Knicks Rumors: Signing Kenyon Martin to Veteran Minimum Is Ideal for Both Sides

Ian HanfordFeatured ColumnistAugust 15, 2012

SAN ANTONIO, TX - MAY 17:   Kenyon Martin #2 of the Los Angeles Clippers in Game Two of the Western Conference Semifinals of the 2012 NBA Playoffs at AT&T Center on May 17, 2012 in San Antonio, Texas.  NOTE TO USER: User expressly acknowledges and agrees that, by downloading and or using this photograph, User is consenting to the terms and conditions of the Getty Images License Agreement.  (Photo by Ronald Martinez/Getty Images)
Ronald Martinez/Getty Images

Kenyon Martin isn't going to win the New York Knicks an NBA championship by himself, but he's a solid addition at this point in free agency.

When the veteran minimum is all that you have to offer, players like Martin are what you should expect in return. He's past his prime, somewhat of a troublemaker and not nearly who he used to be in terms of production, but he's still an above-average body to put on the floor every night.

According to to ESPN New York reporter Jared Zwerling, the Knicks may not care about K-Mart's regression:

The Lakers are pursuing Kenyon Martin. The Knicks are likely too. But will he sign for the vet min? He makes a lot of sense for both teams.

— Jared Zwerling (@JaredZwerling) August 11, 2012

The first part of Zwerling's tweet would make me scratch my head. Putting Martin in Los Angeles with that team's star-studded rotation not only wouldn't make sense, but I'm not even sure how often he'd play.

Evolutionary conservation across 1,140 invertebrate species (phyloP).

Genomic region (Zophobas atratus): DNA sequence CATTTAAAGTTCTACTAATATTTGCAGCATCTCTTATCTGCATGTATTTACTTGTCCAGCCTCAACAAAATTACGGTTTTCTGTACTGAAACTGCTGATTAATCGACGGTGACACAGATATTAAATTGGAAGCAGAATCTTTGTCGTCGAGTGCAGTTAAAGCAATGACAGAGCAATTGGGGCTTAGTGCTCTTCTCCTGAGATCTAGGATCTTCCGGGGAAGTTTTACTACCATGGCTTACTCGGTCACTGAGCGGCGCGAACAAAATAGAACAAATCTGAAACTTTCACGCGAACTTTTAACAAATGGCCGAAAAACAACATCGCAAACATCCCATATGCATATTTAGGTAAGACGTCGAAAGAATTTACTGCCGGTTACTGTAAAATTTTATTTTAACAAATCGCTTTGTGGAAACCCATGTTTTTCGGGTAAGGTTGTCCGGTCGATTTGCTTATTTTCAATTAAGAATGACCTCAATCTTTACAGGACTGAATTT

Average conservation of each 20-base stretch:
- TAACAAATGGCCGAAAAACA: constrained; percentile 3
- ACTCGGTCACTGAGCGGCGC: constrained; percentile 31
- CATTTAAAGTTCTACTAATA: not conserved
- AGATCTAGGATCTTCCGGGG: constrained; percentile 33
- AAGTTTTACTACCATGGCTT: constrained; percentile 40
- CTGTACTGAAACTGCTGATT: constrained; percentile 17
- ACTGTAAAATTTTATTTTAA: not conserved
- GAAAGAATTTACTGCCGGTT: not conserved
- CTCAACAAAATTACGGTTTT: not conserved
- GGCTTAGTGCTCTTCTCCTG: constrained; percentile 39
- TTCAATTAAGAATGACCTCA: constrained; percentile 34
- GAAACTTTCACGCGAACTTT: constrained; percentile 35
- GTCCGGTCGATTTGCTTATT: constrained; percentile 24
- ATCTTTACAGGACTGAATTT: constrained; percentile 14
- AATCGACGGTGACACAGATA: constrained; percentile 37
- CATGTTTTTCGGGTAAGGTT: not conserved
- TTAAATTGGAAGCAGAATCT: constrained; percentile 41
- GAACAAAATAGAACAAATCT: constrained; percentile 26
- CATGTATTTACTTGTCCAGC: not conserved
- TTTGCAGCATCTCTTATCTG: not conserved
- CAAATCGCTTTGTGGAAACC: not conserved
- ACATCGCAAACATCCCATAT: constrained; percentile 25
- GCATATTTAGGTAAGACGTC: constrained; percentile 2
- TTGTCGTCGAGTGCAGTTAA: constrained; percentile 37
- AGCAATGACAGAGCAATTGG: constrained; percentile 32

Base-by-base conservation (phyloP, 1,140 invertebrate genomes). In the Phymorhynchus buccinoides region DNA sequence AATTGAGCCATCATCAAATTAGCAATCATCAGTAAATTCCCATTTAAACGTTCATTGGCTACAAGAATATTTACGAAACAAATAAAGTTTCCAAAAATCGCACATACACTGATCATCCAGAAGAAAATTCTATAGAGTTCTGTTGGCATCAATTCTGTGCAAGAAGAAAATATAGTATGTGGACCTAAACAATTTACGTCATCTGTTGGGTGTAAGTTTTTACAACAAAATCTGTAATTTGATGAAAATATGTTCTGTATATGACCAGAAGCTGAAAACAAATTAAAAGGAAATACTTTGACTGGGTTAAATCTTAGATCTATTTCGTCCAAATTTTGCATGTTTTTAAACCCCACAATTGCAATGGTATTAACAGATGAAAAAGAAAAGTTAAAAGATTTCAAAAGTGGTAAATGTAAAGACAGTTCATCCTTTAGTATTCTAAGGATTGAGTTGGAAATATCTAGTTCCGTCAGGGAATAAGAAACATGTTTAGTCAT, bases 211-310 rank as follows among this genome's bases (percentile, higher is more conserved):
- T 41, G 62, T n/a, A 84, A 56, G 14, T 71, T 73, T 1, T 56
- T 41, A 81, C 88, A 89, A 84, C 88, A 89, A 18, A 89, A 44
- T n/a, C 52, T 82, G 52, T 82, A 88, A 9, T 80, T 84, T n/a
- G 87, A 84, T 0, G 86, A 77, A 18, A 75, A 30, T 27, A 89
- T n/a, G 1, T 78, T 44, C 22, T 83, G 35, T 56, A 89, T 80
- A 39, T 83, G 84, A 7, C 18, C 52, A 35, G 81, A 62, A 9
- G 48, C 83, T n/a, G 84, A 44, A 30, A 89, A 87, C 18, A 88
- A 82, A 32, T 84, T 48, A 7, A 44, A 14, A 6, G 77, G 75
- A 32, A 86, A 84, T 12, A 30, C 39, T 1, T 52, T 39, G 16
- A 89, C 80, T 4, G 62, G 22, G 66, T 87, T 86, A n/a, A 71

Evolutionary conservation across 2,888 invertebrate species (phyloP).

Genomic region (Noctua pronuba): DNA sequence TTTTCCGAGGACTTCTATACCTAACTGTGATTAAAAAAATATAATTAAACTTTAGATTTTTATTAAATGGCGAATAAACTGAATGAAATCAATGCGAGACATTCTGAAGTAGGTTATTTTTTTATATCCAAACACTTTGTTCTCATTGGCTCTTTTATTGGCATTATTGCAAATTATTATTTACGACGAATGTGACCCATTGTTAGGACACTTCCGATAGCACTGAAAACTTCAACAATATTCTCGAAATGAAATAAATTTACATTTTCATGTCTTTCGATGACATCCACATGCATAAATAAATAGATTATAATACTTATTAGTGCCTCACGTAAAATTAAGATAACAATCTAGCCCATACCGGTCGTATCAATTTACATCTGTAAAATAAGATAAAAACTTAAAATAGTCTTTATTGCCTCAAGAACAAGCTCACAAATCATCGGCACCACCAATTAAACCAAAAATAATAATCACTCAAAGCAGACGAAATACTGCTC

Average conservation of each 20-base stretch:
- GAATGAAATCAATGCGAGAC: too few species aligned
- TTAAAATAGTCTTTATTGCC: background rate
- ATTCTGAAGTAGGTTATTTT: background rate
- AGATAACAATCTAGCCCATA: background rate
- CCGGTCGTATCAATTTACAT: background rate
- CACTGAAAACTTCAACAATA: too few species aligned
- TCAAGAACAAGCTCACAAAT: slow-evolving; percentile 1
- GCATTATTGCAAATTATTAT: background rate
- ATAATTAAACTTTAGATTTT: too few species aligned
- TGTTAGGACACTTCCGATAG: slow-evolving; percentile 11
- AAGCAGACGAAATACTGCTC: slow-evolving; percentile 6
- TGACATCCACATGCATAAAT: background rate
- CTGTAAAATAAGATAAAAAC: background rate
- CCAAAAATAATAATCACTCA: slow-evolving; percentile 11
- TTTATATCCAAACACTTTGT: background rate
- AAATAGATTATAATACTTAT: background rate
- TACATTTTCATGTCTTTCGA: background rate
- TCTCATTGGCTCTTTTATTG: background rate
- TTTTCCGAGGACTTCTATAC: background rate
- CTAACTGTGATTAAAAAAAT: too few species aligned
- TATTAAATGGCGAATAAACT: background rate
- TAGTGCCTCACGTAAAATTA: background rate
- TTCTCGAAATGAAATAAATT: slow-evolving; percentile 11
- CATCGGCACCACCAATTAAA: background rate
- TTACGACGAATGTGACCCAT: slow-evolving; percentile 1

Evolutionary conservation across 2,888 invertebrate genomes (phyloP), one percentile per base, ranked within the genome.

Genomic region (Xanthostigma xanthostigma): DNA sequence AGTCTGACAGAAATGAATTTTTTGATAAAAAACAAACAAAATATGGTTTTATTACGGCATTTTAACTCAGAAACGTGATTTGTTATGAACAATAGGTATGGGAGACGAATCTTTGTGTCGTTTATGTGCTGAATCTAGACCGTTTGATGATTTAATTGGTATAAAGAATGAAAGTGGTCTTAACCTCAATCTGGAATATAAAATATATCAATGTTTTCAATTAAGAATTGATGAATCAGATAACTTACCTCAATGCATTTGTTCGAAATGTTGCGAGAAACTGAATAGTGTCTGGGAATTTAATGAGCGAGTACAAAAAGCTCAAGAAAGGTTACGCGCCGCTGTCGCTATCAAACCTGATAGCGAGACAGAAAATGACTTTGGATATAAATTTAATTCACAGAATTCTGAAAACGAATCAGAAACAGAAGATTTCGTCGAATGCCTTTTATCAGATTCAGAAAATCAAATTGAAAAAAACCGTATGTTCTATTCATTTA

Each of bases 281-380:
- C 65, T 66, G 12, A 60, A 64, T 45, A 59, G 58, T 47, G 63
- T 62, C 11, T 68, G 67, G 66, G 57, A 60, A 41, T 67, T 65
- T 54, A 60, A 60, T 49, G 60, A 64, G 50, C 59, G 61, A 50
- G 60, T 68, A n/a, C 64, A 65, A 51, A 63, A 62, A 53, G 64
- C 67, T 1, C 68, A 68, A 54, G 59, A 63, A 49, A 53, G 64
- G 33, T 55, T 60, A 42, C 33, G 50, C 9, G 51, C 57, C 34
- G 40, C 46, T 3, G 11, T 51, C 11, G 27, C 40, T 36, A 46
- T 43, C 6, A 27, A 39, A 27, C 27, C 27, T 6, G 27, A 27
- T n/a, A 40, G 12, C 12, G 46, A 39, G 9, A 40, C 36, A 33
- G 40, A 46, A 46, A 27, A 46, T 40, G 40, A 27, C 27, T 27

New York is a different case.

Behind Amar'e Stoudemire, the Knicks don't have a solid power forward to come off the bench. Chris Copeland isn't an option you want to rely on at the four. Meanwhile, centers Marcus Camby and Kurt Thomas are both capable, but make Martin look young at 38 and 39.

You have no idea how many miles are left on their legs.

There's no doubting that Martin has taken a step back on the floor. He averaged 5.2 points and 4.3 rebounds in 42 games for the Clippers last season, but he's still a gritty, athletic defender. He can defend multiple spots, and his energy would serve the Knicks' rotation well.

Even if Martin could bounce back to his 2010 form, he's a very solid pickup for the price tag New York would be paying.

Maybe he doesn't want to sign for the veteran minimum, but what choice does he have if he wants to stay in the NBA?

Martin can be disruptive, but he's worth the risk for the Knicks. New York needs whatever help it can get to contend in the Eastern Conference next season, and Martin is the best option available at this time.